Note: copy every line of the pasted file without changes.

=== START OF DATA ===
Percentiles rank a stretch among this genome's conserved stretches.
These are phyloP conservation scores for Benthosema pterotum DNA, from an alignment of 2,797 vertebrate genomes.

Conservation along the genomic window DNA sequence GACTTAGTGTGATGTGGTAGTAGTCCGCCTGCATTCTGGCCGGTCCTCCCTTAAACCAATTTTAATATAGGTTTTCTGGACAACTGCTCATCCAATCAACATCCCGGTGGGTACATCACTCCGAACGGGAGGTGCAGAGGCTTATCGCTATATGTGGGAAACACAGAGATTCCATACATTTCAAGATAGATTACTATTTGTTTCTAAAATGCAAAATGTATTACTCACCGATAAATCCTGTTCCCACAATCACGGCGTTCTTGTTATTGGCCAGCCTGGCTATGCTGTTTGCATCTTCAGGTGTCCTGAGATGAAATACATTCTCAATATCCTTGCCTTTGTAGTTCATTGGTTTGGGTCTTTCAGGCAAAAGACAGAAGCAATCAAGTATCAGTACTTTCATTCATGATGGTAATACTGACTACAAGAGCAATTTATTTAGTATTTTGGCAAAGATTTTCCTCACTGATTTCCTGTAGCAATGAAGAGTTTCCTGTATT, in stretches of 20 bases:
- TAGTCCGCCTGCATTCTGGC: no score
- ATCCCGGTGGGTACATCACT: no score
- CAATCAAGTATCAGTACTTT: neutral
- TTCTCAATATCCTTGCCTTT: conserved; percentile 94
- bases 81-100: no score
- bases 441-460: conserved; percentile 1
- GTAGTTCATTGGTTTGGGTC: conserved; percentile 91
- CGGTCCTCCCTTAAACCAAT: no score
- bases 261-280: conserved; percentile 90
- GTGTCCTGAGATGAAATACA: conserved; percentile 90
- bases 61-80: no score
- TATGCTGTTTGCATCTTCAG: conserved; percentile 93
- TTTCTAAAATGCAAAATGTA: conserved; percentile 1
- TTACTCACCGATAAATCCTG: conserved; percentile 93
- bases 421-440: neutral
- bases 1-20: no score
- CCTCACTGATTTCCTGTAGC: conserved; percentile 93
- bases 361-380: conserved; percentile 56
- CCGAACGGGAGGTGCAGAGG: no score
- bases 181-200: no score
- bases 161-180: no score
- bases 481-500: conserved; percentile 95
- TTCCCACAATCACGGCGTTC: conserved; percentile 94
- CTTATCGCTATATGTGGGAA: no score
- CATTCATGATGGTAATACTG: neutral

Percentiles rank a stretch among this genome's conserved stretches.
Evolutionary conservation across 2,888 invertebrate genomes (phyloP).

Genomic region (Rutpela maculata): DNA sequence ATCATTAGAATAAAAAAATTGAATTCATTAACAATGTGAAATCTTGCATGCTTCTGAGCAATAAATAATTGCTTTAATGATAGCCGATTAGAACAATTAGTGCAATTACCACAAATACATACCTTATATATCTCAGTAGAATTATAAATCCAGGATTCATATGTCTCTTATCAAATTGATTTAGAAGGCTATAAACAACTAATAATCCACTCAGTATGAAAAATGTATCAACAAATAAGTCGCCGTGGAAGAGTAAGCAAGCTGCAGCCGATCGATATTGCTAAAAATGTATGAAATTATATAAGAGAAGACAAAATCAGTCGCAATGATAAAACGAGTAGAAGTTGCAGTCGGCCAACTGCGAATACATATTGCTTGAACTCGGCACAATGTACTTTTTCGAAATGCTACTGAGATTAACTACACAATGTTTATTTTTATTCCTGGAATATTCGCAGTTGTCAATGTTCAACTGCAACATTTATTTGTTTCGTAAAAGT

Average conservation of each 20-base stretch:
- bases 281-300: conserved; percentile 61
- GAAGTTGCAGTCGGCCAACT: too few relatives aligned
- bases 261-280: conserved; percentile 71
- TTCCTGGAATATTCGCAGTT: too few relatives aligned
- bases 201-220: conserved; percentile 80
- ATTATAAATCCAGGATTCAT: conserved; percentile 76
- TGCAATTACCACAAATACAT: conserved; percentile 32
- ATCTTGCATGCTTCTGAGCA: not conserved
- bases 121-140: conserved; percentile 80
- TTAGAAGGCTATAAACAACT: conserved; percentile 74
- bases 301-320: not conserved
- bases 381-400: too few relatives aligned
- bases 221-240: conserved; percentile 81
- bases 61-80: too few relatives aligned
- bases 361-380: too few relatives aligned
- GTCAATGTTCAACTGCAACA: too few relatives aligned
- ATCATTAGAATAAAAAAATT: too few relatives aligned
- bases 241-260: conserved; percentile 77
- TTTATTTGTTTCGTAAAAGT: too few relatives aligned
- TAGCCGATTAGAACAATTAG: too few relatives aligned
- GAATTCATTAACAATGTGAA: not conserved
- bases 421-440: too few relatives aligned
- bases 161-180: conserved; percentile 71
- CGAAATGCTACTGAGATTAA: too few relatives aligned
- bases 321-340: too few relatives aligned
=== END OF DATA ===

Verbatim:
Percentiles rank a stretch among this genome's conserved stretches.
These are phyloP conservation scores for Benthosema pterotum DNA, from an alignment of 2,797 vertebrate genomes.

Conservation along the genomic window DNA sequence GACTTAGTGTGATGTGGTAGTAGTCCGCCTGCATTCTGGCCGGTCCTCCCTTAAACCAATTTTAATATAGGTTTTCTGGACAACTGCTCATCCAATCAACATCCCGGTGGGTACATCACTCCGAACGGGAGGTGCAGAGGCTTATCGCTATATGTGGGAAACACAGAGATTCCATACATTTCAAGATAGATTACTATTTGTTTCTAAAATGCAAAATGTATTACTCACCGATAAATCCTGTTCCCACAATCACGGCGTTCTTGTTATTGGCCAGCCTGGCTATGCTGTTTGCATCTTCAGGTGTCCTGAGATGAAATACATTCTCAATATCCTTGCCTTTGTAGTTCATTGGTTTGGGTCTTTCAGGCAAAAGACAGAAGCAATCAAGTATCAGTACTTTCATTCATGATGGTAATACTGACTACAAGAGCAATTTATTTAGTATTTTGGCAAAGATTTTCCTCACTGATTTCCTGTAGCAATGAAGAGTTTCCTGTATT, in stretches of 20 bases:
- TAGTCCGCCTGCATTCTGGC: no score
- ATCCCGGTGGGTACATCACT: no score
- CAATCAAGTATCAGTACTTT: neutral
- TTCTCAATATCCTTGCCTTT: conserved; percentile 94
- bases 81-100: no score
- bases 441-460: conserved; percentile 1
- GTAGTTCATTGGTTTGGGTC: conserved; percentile 91
- CGGTCCTCCCTTAAACCAAT: no score
- bases 261-280: conserved; percentile 90
- GTGTCCTGAGATGAAATACA: conserved; percentile 90
- bases 61-80: no score
- TATGCTGTTTGCATCTTCAG: conserved; percentile 93
- TTTCTAAAATGCAAAATGTA: conserved; percentile 1
- TTACTCACCGATAAATCCTG: conserved; percentile 93
- bases 421-440: neutral
- bases 1-20: no score
- CCTCACTGATTTCCTGTAGC: conserved; percentile 93
- bases 361-380: conserved; percentile 56
- CCGAACGGGAGGTGCAGAGG: no score
- bases 181-200: no score
- bases 161-180: no score
- bases 481-500: conserved; percentile 95
- TTCCCACAATCACGGCGTTC: conserved; percentile 94
- CTTATCGCTATATGTGGGAA: no score
- CATTCATGATGGTAATACTG: neutral

Percentiles rank a stretch among this genome's conserved stretches.
Evolutionary conservation across 2,888 invertebrate genomes (phyloP).

Genomic region (Rutpela maculata): DNA sequence ATCATTAGAATAAAAAAATTGAATTCATTAACAATGTGAAATCTTGCATGCTTCTGAGCAATAAATAATTGCTTTAATGATAGCCGATTAGAACAATTAGTGCAATTACCACAAATACATACCTTATATATCTCAGTAGAATTATAAATCCAGGATTCATATGTCTCTTATCAAATTGATTTAGAAGGCTATAAACAACTAATAATCCACTCAGTATGAAAAATGTATCAACAAATAAGTCGCCGTGGAAGAGTAAGCAAGCTGCAGCCGATCGATATTGCTAAAAATGTATGAAATTATATAAGAGAAGACAAAATCAGTCGCAATGATAAAACGAGTAGAAGTTGCAGTCGGCCAACTGCGAATACATATTGCTTGAACTCGGCACAATGTACTTTTTCGAAATGCTACTGAGATTAACTACACAATGTTTATTTTTATTCCTGGAATATTCGCAGTTGTCAATGTTCAACTGCAACATTTATTTGTTTCGTAAAAGT

Average conservation of each 20-base stretch:
- bases 281-300: conserved; percentile 61
- GAAGTTGCAGTCGGCCAACT: too few relatives aligned
- bases 261-280: conserved; percentile 71
- TTCCTGGAATATTCGCAGTT: too few relatives aligned
- bases 201-220: conserved; percentile 80
- ATTATAAATCCAGGATTCAT: conserved; percentile 76
- TGCAATTACCACAAATACAT: conserved; percentile 32
- ATCTTGCATGCTTCTGAGCA: not conserved
- bases 121-140: conserved; percentile 80
- TTAGAAGGCTATAAACAACT: conserved; percentile 74
- bases 301-320: not conserved
- bases 381-400: too few relatives aligned
- bases 221-240: conserved; percentile 81
- bases 61-80: too few relatives aligned
- bases 361-380: too few relatives aligned
- GTCAATGTTCAACTGCAACA: too few relatives aligned
- ATCATTAGAATAAAAAAATT: too few relatives aligned
- bases 241-260: conserved; percentile 77
- TTTATTTGTTTCGTAAAAGT: too few relatives aligned
- TAGCCGATTAGAACAATTAG: too few relatives aligned
- GAATTCATTAACAATGTGAA: not conserved
- bases 421-440: too few relatives aligned
- bases 161-180: conserved; percentile 71
- CGAAATGCTACTGAGATTAA: too few relatives aligned
- bases 321-340: too few relatives aligned